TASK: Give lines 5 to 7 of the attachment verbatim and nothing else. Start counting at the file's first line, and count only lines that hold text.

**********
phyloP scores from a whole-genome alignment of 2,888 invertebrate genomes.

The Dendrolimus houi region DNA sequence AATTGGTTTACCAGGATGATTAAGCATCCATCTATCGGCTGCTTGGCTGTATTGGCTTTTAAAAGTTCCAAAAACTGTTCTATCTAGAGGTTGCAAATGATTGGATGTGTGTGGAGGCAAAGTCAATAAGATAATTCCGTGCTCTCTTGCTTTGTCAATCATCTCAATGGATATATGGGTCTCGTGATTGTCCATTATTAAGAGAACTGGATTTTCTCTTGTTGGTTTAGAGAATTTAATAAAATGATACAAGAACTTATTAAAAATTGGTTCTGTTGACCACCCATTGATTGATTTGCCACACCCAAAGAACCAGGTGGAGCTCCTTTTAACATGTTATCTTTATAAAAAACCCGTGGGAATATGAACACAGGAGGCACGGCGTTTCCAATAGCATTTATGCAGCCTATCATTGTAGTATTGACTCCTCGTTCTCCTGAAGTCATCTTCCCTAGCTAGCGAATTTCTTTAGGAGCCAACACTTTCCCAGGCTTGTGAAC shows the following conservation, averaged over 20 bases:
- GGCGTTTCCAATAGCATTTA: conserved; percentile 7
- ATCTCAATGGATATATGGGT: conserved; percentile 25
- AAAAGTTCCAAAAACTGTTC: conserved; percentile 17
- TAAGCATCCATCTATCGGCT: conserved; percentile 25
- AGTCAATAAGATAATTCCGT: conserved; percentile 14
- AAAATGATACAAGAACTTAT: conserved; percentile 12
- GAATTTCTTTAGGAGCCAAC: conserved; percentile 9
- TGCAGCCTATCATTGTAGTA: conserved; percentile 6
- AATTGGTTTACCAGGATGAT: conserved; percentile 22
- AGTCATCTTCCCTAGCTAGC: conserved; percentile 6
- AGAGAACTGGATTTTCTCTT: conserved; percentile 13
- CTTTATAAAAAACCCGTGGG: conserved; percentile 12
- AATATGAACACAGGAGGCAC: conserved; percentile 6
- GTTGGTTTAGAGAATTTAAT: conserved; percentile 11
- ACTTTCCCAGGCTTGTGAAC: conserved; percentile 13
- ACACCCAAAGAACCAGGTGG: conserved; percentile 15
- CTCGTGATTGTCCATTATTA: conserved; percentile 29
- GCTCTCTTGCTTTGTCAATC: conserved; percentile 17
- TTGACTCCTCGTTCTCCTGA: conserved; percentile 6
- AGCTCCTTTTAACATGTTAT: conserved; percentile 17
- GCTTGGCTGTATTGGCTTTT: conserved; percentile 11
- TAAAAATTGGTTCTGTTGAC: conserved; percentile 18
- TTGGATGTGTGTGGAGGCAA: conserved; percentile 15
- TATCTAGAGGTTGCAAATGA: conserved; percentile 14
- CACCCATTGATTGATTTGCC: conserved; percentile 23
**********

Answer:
- AAAAGTTCCAAAAACTGTTC: conserved; percentile 17
- TAAGCATCCATCTATCGGCT: conserved; percentile 25
- AGTCAATAAGATAATTCCGT: conserved; percentile 14